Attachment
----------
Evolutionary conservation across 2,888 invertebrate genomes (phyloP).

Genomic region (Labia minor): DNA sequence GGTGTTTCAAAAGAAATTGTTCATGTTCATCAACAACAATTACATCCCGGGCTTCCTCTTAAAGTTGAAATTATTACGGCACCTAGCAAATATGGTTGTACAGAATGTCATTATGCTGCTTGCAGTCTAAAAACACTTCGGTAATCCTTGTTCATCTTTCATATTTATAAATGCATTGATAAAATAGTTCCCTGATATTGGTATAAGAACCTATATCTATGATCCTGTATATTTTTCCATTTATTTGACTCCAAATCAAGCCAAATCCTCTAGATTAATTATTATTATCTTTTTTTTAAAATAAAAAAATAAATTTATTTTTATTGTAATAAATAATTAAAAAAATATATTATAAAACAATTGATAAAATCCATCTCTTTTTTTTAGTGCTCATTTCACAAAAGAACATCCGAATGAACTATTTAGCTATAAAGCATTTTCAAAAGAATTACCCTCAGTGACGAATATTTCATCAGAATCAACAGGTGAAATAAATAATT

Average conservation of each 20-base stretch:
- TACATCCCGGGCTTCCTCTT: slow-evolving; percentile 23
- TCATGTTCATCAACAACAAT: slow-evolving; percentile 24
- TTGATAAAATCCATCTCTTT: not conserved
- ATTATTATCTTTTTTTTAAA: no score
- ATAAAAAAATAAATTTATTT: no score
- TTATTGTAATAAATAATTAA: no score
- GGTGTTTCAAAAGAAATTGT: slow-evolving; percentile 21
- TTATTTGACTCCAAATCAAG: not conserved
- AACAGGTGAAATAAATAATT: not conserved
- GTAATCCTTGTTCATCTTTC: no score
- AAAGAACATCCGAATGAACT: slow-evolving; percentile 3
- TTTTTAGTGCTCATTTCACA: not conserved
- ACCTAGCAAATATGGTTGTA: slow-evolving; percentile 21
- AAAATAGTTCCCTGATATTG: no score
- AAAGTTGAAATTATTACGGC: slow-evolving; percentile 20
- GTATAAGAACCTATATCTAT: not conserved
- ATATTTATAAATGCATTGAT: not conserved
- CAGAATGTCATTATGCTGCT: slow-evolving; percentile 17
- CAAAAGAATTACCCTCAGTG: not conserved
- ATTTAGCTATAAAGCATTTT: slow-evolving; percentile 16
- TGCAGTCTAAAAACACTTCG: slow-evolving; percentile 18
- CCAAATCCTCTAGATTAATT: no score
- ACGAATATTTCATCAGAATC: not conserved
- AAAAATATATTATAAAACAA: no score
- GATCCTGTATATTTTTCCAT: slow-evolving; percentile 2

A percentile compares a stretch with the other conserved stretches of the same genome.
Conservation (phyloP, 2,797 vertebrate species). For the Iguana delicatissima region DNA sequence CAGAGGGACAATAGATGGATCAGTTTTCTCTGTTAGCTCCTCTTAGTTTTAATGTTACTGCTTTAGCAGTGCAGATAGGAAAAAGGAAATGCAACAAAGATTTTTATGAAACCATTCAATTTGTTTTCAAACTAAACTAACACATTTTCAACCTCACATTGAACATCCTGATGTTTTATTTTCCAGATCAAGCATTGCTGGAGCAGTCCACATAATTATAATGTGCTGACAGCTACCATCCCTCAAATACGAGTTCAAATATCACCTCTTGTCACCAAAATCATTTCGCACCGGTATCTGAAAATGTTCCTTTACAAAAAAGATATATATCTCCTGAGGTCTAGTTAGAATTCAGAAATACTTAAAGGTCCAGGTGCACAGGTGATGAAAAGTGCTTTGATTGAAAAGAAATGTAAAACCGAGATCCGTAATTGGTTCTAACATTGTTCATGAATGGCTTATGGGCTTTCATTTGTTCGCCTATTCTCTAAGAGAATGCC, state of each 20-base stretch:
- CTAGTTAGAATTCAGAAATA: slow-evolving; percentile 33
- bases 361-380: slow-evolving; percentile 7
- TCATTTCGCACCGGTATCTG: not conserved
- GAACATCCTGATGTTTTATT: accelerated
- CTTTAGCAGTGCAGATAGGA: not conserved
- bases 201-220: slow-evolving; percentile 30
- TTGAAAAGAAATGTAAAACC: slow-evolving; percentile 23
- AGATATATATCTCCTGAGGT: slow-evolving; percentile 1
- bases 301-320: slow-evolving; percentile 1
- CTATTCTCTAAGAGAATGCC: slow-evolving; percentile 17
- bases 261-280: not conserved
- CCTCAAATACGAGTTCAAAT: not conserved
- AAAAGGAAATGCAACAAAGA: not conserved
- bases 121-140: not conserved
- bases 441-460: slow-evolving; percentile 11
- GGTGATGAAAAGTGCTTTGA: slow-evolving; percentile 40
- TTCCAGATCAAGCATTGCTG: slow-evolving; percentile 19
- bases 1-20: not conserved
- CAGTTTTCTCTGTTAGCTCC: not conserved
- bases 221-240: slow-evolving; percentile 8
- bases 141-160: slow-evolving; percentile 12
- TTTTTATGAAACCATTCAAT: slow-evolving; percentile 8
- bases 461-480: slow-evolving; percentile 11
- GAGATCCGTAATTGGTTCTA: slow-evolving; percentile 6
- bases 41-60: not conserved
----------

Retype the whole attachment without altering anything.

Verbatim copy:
Evolutionary conservation across 2,888 invertebrate genomes (phyloP).

Genomic region (Labia minor): DNA sequence GGTGTTTCAAAAGAAATTGTTCATGTTCATCAACAACAATTACATCCCGGGCTTCCTCTTAAAGTTGAAATTATTACGGCACCTAGCAAATATGGTTGTACAGAATGTCATTATGCTGCTTGCAGTCTAAAAACACTTCGGTAATCCTTGTTCATCTTTCATATTTATAAATGCATTGATAAAATAGTTCCCTGATATTGGTATAAGAACCTATATCTATGATCCTGTATATTTTTCCATTTATTTGACTCCAAATCAAGCCAAATCCTCTAGATTAATTATTATTATCTTTTTTTTAAAATAAAAAAATAAATTTATTTTTATTGTAATAAATAATTAAAAAAATATATTATAAAACAATTGATAAAATCCATCTCTTTTTTTTAGTGCTCATTTCACAAAAGAACATCCGAATGAACTATTTAGCTATAAAGCATTTTCAAAAGAATTACCCTCAGTGACGAATATTTCATCAGAATCAACAGGTGAAATAAATAATT

Average conservation of each 20-base stretch:
- TACATCCCGGGCTTCCTCTT: slow-evolving; percentile 23
- TCATGTTCATCAACAACAAT: slow-evolving; percentile 24
- TTGATAAAATCCATCTCTTT: not conserved
- ATTATTATCTTTTTTTTAAA: no score
- ATAAAAAAATAAATTTATTT: no score
- TTATTGTAATAAATAATTAA: no score
- GGTGTTTCAAAAGAAATTGT: slow-evolving; percentile 21
- TTATTTGACTCCAAATCAAG: not conserved
- AACAGGTGAAATAAATAATT: not conserved
- GTAATCCTTGTTCATCTTTC: no score
- AAAGAACATCCGAATGAACT: slow-evolving; percentile 3
- TTTTTAGTGCTCATTTCACA: not conserved
- ACCTAGCAAATATGGTTGTA: slow-evolving; percentile 21
- AAAATAGTTCCCTGATATTG: no score
- AAAGTTGAAATTATTACGGC: slow-evolving; percentile 20
- GTATAAGAACCTATATCTAT: not conserved
- ATATTTATAAATGCATTGAT: not conserved
- CAGAATGTCATTATGCTGCT: slow-evolving; percentile 17
- CAAAAGAATTACCCTCAGTG: not conserved
- ATTTAGCTATAAAGCATTTT: slow-evolving; percentile 16
- TGCAGTCTAAAAACACTTCG: slow-evolving; percentile 18
- CCAAATCCTCTAGATTAATT: no score
- ACGAATATTTCATCAGAATC: not conserved
- AAAAATATATTATAAAACAA: no score
- GATCCTGTATATTTTTCCAT: slow-evolving; percentile 2

A percentile compares a stretch with the other conserved stretches of the same genome.
Conservation (phyloP, 2,797 vertebrate species). For the Iguana delicatissima region DNA sequence CAGAGGGACAATAGATGGATCAGTTTTCTCTGTTAGCTCCTCTTAGTTTTAATGTTACTGCTTTAGCAGTGCAGATAGGAAAAAGGAAATGCAACAAAGATTTTTATGAAACCATTCAATTTGTTTTCAAACTAAACTAACACATTTTCAACCTCACATTGAACATCCTGATGTTTTATTTTCCAGATCAAGCATTGCTGGAGCAGTCCACATAATTATAATGTGCTGACAGCTACCATCCCTCAAATACGAGTTCAAATATCACCTCTTGTCACCAAAATCATTTCGCACCGGTATCTGAAAATGTTCCTTTACAAAAAAGATATATATCTCCTGAGGTCTAGTTAGAATTCAGAAATACTTAAAGGTCCAGGTGCACAGGTGATGAAAAGTGCTTTGATTGAAAAGAAATGTAAAACCGAGATCCGTAATTGGTTCTAACATTGTTCATGAATGGCTTATGGGCTTTCATTTGTTCGCCTATTCTCTAAGAGAATGCC, state of each 20-base stretch:
- CTAGTTAGAATTCAGAAATA: slow-evolving; percentile 33
- bases 361-380: slow-evolving; percentile 7
- TCATTTCGCACCGGTATCTG: not conserved
- GAACATCCTGATGTTTTATT: accelerated
- CTTTAGCAGTGCAGATAGGA: not conserved
- bases 201-220: slow-evolving; percentile 30
- TTGAAAAGAAATGTAAAACC: slow-evolving; percentile 23
- AGATATATATCTCCTGAGGT: slow-evolving; percentile 1
- bases 301-320: slow-evolving; percentile 1
- CTATTCTCTAAGAGAATGCC: slow-evolving; percentile 17
- bases 261-280: not conserved
- CCTCAAATACGAGTTCAAAT: not conserved
- AAAAGGAAATGCAACAAAGA: not conserved
- bases 121-140: not conserved
- bases 441-460: slow-evolving; percentile 11
- GGTGATGAAAAGTGCTTTGA: slow-evolving; percentile 40
- TTCCAGATCAAGCATTGCTG: slow-evolving; percentile 19
- bases 1-20: not conserved
- CAGTTTTCTCTGTTAGCTCC: not conserved
- bases 221-240: slow-evolving; percentile 8
- bases 141-160: slow-evolving; percentile 12
- TTTTTATGAAACCATTCAAT: slow-evolving; percentile 8
- bases 461-480: slow-evolving; percentile 11
- GAGATCCGTAATTGGTTCTA: slow-evolving; percentile 6
- bases 41-60: not conserved